32. Method for Communicating Practice SAT Process Teacher Training and Support Targeted Interventions Individual Student Plans SAT Team Administrator Counselor Behavior Specialist STAT Team Core Team/Classrooms Implement AIS Monitor Progress Refer to SAT Core Team Representative SAT Partner Core Team Teachers *Meets Weekly RRKS Team School-Wide Systems Matrix Lesson Plans School-Wide Data Acknowledgement Communication Core Team Representative District PBS Support Building Administrator and Counselors *Meets Monthly

  33. Pyramid to Success for All • Office Issues • Bus referrals, Truancy, Chronic offender, Threatening student or adult, Fighting, Refusal to go to or Disruptive in Buddy Room, Sexual harassment, Weapons, Drug/cigarettes/ tobacco/alcohol, Assault – physical or verbal • Teacher Method for handling student behaviors • Referral Form – send student to office with completed form • Process with student before re-entry • Office Method for handling student behaviors • Proactive: RRKS Review, Parent Contact • Corrective: Loss of Privilege, Saturday detention, Opportunity Center, Suspension, etc. Team Issues Repeated minor & major disruptions in multiple classrooms, Throwing things, Hallway/Lockers problems, Attendance, Repeated disrespect to peers or adults, Cheating, Inappropriate to substitute, Insubordination, Chronic Disruptions Method for handling student behaviors Proactive: Parent contact (mandatory), RRKS review, Team conference, Team conference with student, Team conference with Parents, Team conference with Administrator/Counselor, Triage in the AM with the student, Triage at lunch with the student, Team Focus, etc. Corrective:Removal of privilege on team, Recovery Study Hall, Buddy Room, etc. Classroom Teacher Issues Out of seat, Talking to classmates, Talking out, Off-task, Violation of class rules, Inappropriate language, Lack of materials, Gum, Disrespect, Cheating, Tardies, Minor destruction of property Method for handling student behaviors Proactive: Positive call to parents, Use praise, Use Rewards, Daily/Weekly Goal sheets, Proximity to instructor, Provide choices, One-to-One assistance, Pre-correct for transitions/trouble situations, Regular breaks for exercise, Give a job, RRKS Review, Reward lunch with teacher, etc. Corrective: One and only one REDIRECT, RRKS Review, Safe-seat, Buddy Room, Think Sheet, Parent Phone call, Lunch Detention, Recovery Study Hall, Removal of privilege in classroom, etc.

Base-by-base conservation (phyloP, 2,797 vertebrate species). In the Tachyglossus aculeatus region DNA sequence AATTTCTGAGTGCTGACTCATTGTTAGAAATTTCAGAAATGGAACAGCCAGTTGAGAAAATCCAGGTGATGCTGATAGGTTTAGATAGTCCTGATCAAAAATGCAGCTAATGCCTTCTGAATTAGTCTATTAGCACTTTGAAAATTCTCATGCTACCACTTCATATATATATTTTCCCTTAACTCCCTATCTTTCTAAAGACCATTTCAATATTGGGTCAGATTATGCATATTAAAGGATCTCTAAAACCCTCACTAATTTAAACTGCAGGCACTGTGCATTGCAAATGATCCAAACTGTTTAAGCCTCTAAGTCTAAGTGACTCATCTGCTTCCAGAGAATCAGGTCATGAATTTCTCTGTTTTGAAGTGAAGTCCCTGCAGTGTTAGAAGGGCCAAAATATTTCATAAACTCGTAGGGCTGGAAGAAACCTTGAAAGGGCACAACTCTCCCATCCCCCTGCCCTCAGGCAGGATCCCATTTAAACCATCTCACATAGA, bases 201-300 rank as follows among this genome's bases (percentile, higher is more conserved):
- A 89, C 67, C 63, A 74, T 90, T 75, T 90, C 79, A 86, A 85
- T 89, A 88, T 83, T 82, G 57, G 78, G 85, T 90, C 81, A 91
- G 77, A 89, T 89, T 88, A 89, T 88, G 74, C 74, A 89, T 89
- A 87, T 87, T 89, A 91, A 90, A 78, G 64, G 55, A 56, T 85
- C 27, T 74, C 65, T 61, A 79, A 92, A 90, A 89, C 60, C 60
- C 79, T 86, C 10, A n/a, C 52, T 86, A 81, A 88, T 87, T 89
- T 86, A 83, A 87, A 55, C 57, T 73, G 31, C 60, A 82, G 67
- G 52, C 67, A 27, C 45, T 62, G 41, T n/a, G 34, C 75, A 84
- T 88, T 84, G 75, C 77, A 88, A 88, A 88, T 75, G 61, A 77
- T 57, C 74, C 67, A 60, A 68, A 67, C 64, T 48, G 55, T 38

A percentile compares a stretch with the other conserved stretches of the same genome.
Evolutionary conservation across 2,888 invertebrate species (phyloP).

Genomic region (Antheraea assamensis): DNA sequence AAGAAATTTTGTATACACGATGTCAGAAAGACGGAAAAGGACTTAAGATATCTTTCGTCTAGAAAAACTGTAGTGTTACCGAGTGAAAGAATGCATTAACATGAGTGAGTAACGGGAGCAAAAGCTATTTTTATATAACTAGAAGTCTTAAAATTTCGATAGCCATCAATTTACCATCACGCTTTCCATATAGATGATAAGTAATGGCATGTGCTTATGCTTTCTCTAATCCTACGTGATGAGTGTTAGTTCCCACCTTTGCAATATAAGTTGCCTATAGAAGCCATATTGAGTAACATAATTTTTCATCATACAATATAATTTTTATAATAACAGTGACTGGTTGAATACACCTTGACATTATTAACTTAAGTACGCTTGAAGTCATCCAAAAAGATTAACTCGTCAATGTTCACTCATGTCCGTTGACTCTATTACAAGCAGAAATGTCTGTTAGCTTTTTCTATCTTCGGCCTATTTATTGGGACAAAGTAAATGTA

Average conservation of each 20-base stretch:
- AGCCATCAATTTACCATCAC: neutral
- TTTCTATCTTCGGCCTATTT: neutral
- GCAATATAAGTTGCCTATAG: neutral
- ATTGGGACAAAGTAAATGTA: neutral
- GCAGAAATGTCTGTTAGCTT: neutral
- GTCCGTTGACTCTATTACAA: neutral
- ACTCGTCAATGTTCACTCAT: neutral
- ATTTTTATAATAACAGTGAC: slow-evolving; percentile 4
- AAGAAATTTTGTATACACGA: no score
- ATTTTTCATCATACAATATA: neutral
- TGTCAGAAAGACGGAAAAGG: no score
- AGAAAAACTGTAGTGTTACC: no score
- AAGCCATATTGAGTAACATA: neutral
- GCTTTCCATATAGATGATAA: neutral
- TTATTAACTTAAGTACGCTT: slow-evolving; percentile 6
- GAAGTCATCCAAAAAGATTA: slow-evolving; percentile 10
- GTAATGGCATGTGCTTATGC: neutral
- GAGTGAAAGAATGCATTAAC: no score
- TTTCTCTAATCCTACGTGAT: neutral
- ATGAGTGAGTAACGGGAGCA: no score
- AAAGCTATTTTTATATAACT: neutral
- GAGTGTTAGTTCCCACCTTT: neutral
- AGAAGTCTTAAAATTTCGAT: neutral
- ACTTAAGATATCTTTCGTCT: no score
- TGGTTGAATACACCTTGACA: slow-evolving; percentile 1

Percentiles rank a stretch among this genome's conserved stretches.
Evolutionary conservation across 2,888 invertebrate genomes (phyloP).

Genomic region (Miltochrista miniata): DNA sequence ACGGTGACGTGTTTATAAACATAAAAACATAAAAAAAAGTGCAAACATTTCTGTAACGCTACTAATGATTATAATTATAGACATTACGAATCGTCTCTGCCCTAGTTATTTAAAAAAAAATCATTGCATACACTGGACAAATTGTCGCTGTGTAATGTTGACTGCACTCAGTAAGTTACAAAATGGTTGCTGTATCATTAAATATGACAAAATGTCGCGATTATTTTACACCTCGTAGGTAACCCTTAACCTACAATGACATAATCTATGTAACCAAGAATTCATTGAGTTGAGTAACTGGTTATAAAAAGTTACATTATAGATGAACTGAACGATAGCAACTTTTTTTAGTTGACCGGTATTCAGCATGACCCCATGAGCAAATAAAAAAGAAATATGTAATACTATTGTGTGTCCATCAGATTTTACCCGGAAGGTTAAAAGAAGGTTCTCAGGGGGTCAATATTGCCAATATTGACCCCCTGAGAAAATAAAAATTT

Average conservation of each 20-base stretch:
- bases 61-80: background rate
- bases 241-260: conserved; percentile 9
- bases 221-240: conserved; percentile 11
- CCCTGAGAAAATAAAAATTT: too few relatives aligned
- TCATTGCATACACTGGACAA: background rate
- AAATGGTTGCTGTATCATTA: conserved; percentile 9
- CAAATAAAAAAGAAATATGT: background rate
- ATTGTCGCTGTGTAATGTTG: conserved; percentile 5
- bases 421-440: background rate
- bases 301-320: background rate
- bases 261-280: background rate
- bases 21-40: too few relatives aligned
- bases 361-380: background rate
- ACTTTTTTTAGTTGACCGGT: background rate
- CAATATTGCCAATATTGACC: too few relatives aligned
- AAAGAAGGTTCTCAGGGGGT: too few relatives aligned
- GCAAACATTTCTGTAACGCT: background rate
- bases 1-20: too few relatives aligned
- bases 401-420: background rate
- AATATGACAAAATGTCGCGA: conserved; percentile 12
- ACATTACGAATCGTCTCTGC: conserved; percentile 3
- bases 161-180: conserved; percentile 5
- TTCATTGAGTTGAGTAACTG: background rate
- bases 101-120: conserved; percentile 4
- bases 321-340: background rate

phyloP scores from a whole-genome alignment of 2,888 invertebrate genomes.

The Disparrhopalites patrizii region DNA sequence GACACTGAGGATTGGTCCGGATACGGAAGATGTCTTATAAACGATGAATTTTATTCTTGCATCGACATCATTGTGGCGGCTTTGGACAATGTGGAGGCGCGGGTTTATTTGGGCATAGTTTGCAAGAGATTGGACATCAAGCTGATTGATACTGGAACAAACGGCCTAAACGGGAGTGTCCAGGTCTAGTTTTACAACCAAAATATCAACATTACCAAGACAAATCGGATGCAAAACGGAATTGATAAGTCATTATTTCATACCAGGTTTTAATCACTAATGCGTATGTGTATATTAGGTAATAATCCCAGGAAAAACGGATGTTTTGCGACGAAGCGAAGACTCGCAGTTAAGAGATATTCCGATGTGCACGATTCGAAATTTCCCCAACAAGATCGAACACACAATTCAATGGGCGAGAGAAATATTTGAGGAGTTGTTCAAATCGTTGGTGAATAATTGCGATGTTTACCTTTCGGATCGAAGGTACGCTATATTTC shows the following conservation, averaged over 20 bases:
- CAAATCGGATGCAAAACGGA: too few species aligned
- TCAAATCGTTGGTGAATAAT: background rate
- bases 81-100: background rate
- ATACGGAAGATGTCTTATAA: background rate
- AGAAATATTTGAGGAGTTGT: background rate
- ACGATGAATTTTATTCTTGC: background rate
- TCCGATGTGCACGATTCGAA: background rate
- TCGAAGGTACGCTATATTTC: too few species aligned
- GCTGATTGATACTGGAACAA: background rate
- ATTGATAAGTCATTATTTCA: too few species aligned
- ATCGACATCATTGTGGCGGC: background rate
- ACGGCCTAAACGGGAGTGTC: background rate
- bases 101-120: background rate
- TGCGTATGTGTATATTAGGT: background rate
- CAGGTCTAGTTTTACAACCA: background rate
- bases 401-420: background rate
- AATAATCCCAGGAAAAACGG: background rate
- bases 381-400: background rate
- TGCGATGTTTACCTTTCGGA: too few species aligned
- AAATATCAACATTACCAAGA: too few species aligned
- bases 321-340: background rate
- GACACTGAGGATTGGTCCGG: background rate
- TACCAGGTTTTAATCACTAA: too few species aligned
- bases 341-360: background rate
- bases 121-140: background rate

34. Building School-based Systems to Support Small Group / Targeted Interventions for At-risk Students Tim Lewis, Ph.D. University of Missouri OSEP Center on Positive Behavioral Intervention & Supports pbis.org